Architect-designed homes can be a difficult sell. Frank Lloyd Wright homes are often so specific to his aesthetic that modern life isn’t easy to live in one. Often these homes were originally in the boonies but have now become engulfed in a suburbia not architecturally up to the challenge. Wrap these together and you have a disparity between what people will pay and what the home is worth in the bigger picture.
Enter the Norman Lykes Home in Phoenix, Arizona, nicknamed the “Circular Sun House” which goes to auction on October 16 with no reserve. Before Heritage Auctions took on the home, it had been on the market since early 2018 where it started at $3.25 million, dropping to $2.65 million before the decision was made to auction the home.
The 3,095 square foot Lykes House was Wright’s last residential design before his death in April 1959. Wright apprentice architect John Rattenbury completed the drawings. Rattenbury returned in 1994 when the current owner wanted to renovate the home. Blessed by the Frank Lloyd Wright Foundation, the renovations included reducing the bedroom count from five to three (enlarging the remaining rooms). The kitchen and three baths were also brought up to date and a workroom was converted to a small TV/media room.
It’s a seeming rarity that a Wright home is brought up to date for contemporary living – especially by the protégée who worked on the original design. The result is a home enveloped by Wright’s vision but livable for today – the 48-inch Sub Zero in the kitchen certainly wasn’t an option for Wright.
The Lykes home is also one of 14 Wright-designed circular homes that began with the circular V.C. Morris Gift Shop. The San Francisco structure was designed in 1949 and acted as a prototype for New York’s Guggenheim Museum. Dallas residents can see Wright’s circular phase expressed in the Kalita Humphreys Theater. At the far, bottom left, you can see the master bedroom prow balcony (more later).
The home’s location, bordering the Phoenix Mountains Preserve, ensures that it remains off the beaten track with few homes nearby. But it’s not in the boonies either, being a mile away from the Biltmore complex of its eponymous hotel and shopping center. It’s in an area that always attracted money with the Spanish-style William Wrigley mansion similarly adjacent to the Biltmore.
The home is located partway up a mountain and snugs itself unto the landscape. Because of the elevation and location, the home enjoys extraordinary views down the slope towards the evening lights of downtown Phoenix. Being a circular home, Wright designed circular furnishings, cabinets, and built-ins throughout. And while most would achieve a circular look by angling squares, Wright used bentwood to create true curves (mostly Philippine mahogany).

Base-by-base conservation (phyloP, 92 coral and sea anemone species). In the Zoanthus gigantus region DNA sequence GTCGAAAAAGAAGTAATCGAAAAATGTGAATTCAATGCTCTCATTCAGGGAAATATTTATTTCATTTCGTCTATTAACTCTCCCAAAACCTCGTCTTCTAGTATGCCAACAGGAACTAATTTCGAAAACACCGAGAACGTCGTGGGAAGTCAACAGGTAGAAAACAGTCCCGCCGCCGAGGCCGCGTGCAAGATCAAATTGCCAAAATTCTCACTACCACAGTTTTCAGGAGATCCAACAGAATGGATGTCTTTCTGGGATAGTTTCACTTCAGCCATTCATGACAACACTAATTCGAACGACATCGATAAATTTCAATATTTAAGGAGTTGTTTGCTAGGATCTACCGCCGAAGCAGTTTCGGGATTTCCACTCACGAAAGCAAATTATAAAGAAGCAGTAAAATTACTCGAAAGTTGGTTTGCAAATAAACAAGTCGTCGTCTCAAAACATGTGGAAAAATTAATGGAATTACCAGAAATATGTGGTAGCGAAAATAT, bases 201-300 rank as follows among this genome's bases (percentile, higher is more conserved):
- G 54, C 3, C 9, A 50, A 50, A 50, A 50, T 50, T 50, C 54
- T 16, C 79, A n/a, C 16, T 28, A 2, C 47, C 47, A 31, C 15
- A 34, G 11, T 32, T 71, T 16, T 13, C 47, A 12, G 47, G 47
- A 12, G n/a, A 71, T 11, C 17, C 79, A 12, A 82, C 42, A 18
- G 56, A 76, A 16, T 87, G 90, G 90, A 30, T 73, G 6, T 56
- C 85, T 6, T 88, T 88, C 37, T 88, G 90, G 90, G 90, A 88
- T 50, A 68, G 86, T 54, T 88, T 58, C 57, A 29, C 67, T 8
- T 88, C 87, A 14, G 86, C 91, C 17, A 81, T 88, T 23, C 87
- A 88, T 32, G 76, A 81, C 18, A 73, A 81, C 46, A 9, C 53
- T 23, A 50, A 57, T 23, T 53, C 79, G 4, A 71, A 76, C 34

Imagine having to create the semi-circular stainless steel countertop in the redesigned kitchen? And surely it’s obvious a square island would have been a literal square peg in a round hole. In addition to the 48-inch Sub-Zero out of shot, that’s a Gaggenau wall oven on the right.
The half-moon windows seen in the kitchen meet their opposite in the second level office space located above the kitchen. Wright designed for how a space would be used. In that respect, the windows aren’t for those standing, but those sitting at the desk.
The master bedroom was one of the rooms that benefitted from the remodel in 1994. The enlarged space is full of light but with a cantilevered roofline that shades the space from the desert sun. The French doors lead to a small balcony shaped like a ship’s prow (insert “king of the world” reference here). When viewed from above, the balcony looks like a comma’s tail – it focuses your eye out to the view.
Remember the kitchen and office? You can see their opposing half-circle windows in the two-story tower space. Another semi-circle can be found in the swimming pool that’s tucked into the mountain. As you can see, the deck is plenty large enough to host memorable gatherings (with easy access to the kitchen).
In an era of glass walls and their resulting exposure, the luxury of privacy was embodied by Wright before privacy was a luxury. The home is not short on views but judiciously guards its occupants from prying eyes. In some respects, the home could feel intimidating from the outside were it not for its circular design. As it is, its circular nature inspires curiosity about when you might get invited inside.
While homes like this aren’t for the faint of wallet, they continue to inspire. On October 16, the Lykes House will inspire a new owner.
Remember: When I’m not stirring up trouble in Dallas, Texas or Honolulu, Hawaii for Candysdirt.com and SecondShelters.com, I’m off scouting interesting locations for a second home. In 2016, 2017 and 2018, the National Association of Real Estate Editors recognized my writing with three Bronze (2016, 2017, 2018) and two Silver (2016, 2017) awards. If you’re a Realtor with second home clients who’d like me to feature their journey, shoot me an email firstname.lastname@example.org. Be sure to look for me on Facebook and Twitter. You won’t find me, but you’re welcome to look.